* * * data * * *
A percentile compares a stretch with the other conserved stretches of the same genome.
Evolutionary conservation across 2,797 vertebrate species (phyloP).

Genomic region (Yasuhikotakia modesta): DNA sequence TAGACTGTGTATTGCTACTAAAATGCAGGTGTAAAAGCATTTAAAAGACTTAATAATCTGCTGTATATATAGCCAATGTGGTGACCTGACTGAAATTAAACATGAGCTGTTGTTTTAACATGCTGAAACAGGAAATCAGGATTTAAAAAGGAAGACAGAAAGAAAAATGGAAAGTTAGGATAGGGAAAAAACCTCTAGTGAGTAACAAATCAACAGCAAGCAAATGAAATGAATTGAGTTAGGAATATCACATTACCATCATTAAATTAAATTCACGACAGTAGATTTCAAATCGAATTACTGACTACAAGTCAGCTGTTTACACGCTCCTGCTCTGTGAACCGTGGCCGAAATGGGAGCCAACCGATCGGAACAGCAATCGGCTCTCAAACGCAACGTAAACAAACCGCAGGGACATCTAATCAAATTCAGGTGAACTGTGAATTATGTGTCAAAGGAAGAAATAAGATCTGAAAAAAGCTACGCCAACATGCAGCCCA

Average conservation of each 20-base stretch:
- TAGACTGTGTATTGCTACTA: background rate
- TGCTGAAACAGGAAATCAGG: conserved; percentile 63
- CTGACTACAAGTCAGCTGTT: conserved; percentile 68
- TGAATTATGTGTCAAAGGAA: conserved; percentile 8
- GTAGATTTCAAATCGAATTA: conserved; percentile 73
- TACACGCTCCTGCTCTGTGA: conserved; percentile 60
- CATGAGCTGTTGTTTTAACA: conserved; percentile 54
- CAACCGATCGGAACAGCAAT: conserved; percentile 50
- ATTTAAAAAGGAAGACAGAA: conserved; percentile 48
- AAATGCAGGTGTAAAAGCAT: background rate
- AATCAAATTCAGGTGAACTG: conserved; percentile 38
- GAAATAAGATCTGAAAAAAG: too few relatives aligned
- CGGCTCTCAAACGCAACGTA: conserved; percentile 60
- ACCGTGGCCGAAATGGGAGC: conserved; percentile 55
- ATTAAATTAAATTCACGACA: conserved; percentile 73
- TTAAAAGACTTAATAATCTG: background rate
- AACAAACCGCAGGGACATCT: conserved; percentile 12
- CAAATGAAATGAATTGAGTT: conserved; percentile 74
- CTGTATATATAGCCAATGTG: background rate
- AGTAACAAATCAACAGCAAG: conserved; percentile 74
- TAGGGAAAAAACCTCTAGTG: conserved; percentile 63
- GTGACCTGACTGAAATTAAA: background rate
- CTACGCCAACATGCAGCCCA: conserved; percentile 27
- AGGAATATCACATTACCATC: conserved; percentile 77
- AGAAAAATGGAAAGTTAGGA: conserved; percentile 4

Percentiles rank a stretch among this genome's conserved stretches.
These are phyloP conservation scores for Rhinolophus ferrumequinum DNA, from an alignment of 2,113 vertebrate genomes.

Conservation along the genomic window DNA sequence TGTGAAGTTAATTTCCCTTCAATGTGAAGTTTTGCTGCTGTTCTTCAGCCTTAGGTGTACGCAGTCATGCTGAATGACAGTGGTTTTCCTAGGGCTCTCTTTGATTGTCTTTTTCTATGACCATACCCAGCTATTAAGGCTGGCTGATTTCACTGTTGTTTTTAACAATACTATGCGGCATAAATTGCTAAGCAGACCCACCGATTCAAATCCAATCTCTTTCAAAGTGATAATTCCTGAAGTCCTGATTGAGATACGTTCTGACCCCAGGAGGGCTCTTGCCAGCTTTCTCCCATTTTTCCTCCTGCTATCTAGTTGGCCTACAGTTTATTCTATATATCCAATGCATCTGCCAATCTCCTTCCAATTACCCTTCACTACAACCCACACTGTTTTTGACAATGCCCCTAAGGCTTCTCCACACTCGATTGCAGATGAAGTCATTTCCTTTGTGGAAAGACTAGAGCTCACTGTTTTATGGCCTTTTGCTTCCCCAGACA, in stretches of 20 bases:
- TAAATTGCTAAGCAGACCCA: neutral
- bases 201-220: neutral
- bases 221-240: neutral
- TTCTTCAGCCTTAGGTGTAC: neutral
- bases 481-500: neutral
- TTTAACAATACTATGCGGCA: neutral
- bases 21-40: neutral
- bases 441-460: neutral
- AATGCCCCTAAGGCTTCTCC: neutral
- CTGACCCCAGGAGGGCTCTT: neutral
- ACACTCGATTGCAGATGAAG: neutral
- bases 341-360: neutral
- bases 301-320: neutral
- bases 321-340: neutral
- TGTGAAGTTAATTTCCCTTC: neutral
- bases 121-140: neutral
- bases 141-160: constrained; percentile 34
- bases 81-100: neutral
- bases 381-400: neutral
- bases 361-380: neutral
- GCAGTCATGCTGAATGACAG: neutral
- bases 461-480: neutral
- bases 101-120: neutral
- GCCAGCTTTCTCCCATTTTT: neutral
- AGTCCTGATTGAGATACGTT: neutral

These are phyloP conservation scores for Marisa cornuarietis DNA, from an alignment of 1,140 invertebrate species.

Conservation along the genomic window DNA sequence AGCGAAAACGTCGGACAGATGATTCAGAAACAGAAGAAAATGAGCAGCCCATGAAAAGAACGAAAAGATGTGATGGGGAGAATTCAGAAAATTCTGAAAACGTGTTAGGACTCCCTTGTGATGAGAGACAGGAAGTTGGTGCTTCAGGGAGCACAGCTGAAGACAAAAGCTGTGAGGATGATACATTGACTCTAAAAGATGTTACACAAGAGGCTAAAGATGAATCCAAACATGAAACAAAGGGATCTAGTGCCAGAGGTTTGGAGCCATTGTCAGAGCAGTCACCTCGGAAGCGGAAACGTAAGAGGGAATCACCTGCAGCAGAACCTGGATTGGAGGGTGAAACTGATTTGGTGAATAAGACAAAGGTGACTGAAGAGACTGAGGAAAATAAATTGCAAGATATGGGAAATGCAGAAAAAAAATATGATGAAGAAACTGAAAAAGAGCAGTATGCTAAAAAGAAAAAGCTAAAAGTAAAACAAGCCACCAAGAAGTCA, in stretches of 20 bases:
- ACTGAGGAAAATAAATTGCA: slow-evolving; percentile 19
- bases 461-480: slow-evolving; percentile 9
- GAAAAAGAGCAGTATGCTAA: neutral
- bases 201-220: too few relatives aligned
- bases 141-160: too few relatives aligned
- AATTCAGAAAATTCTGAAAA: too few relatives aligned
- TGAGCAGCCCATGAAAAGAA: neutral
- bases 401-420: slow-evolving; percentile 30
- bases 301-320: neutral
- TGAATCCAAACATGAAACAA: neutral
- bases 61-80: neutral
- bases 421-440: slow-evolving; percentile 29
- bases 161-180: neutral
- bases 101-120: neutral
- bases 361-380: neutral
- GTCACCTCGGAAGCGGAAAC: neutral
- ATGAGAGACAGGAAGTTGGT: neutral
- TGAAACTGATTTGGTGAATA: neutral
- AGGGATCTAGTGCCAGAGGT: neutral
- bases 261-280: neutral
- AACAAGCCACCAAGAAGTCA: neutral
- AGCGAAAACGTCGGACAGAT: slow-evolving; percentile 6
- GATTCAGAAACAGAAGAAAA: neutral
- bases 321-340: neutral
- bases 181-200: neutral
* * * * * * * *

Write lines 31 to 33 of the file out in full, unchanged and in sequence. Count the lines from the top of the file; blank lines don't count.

These are phyloP conservation scores for Rhinolophus ferrumequinum DNA, from an alignment of 2,113 vertebrate genomes.

Conservation along the genomic window DNA sequence TGTGAAGTTAATTTCCCTTCAATGTGAAGTTTTGCTGCTGTTCTTCAGCCTTAGGTGTACGCAGTCATGCTGAATGACAGTGGTTTTCCTAGGGCTCTCTTTGATTGTCTTTTTCTATGACCATACCCAGCTATTAAGGCTGGCTGATTTCACTGTTGTTTTTAACAATACTATGCGGCATAAATTGCTAAGCAGACCCACCGATTCAAATCCAATCTCTTTCAAAGTGATAATTCCTGAAGTCCTGATTGAGATACGTTCTGACCCCAGGAGGGCTCTTGCCAGCTTTCTCCCATTTTTCCTCCTGCTATCTAGTTGGCCTACAGTTTATTCTATATATCCAATGCATCTGCCAATCTCCTTCCAATTACCCTTCACTACAACCCACACTGTTTTTGACAATGCCCCTAAGGCTTCTCCACACTCGATTGCAGATGAAGTCATTTCCTTTGTGGAAAGACTAGAGCTCACTGTTTTATGGCCTTTTGCTTCCCCAGACA, in stretches of 20 bases:
- TAAATTGCTAAGCAGACCCA: neutral